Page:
G-ASXG - not really a "McKinnon G-21C" as reported

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G-ASXG - not really a "McKinnon G-21C" as reported

Postby Rajay » Fri Jul 19, 2013 10:36 pm

I was about to start on my next installment of "From the beginning, starting with c/n 1201 - McKinnon style!" with a discussion of G-ASXG, Grumman G-21A Goose serial no. 1083, but it occurred to me that maybe it deserved a whole new thread of its own.

G-ASXG has often been mistakenly identified as a "McKinnon G-21C" because of its turbine conversion in 1967-1968, and it has been identified as such both with its OEM Grumman serial no. "1083" while still in the UK and later supposedly initially in Canada with McKinnon serial no. "1202" after being re-registered there as C-FAWH in 1973. Of course, the truth of the matter is that this aircraft was never actually, or at least never properly, re-certified under TC 4A24 as a "McKinnon" aircraft - because it was never actually eligible to be so re-certified.

It was not eligible to be re-certified as a "McKinnon G-21C" for two reasons:
1) Because it was not “built” (i.e. converted) or re-certified as such actually by McKinnon and
2) It was never actually a model G-21C - i.e. it never “conformed” to the official model G-21C “type design” as defined by TC 4A24 Section I and McKinnon Master Drawing List (MDL) no. 7, supposedly modified with turbine engines or otherwise.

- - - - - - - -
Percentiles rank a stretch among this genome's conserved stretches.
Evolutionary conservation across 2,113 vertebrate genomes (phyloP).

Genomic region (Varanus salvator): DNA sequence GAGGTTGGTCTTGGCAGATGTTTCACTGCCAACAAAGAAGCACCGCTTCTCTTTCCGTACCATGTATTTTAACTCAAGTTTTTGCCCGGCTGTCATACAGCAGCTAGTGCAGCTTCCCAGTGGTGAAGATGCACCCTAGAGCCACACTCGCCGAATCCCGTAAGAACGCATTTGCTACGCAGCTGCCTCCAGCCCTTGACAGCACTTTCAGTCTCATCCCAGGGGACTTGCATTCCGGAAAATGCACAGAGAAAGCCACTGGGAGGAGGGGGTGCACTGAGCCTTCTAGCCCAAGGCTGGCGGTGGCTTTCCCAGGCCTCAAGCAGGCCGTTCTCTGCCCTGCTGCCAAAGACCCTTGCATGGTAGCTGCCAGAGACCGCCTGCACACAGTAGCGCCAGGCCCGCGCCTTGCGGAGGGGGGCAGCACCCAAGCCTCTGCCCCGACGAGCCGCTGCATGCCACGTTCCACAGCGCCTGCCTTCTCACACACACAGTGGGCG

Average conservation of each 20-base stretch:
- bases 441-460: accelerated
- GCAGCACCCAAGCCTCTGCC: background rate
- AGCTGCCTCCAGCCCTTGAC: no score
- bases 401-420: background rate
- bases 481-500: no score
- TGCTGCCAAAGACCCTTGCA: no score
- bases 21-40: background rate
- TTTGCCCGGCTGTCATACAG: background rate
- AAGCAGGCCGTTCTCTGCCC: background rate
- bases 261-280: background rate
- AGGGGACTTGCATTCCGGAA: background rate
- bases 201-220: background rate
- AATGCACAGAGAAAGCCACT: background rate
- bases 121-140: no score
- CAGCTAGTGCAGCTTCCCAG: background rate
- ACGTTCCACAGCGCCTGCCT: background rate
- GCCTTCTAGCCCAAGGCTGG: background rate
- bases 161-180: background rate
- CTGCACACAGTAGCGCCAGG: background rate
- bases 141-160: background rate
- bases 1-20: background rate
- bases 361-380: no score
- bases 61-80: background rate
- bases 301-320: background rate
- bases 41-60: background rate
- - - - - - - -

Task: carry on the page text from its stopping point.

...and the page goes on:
Compare this aircraft to the "real" four-engine model G-21C aircraft, N150M (s/n 1201)
and N3459C (s/n 1202) pictured in the "McKinnon Style!" thread elsewhere under this
"Grumman G-21 Goose Reference Archive"

I'm not arguing that it wasn’t or contesting the fact that it actually was re-registered and identified as a "McKinnon G-21C" in the UK; the historical records from the G-INFO aircraft registration database are clear enough on that point; see http://www.caa.co.uk/docs/HistoricalMaterial/G-ASXG.pdf for yourselves. I'm just saying that it was a mistake for it to have been ever re-registered or identified as a “McKinnon G-21C” because it wasn’t one – not ever.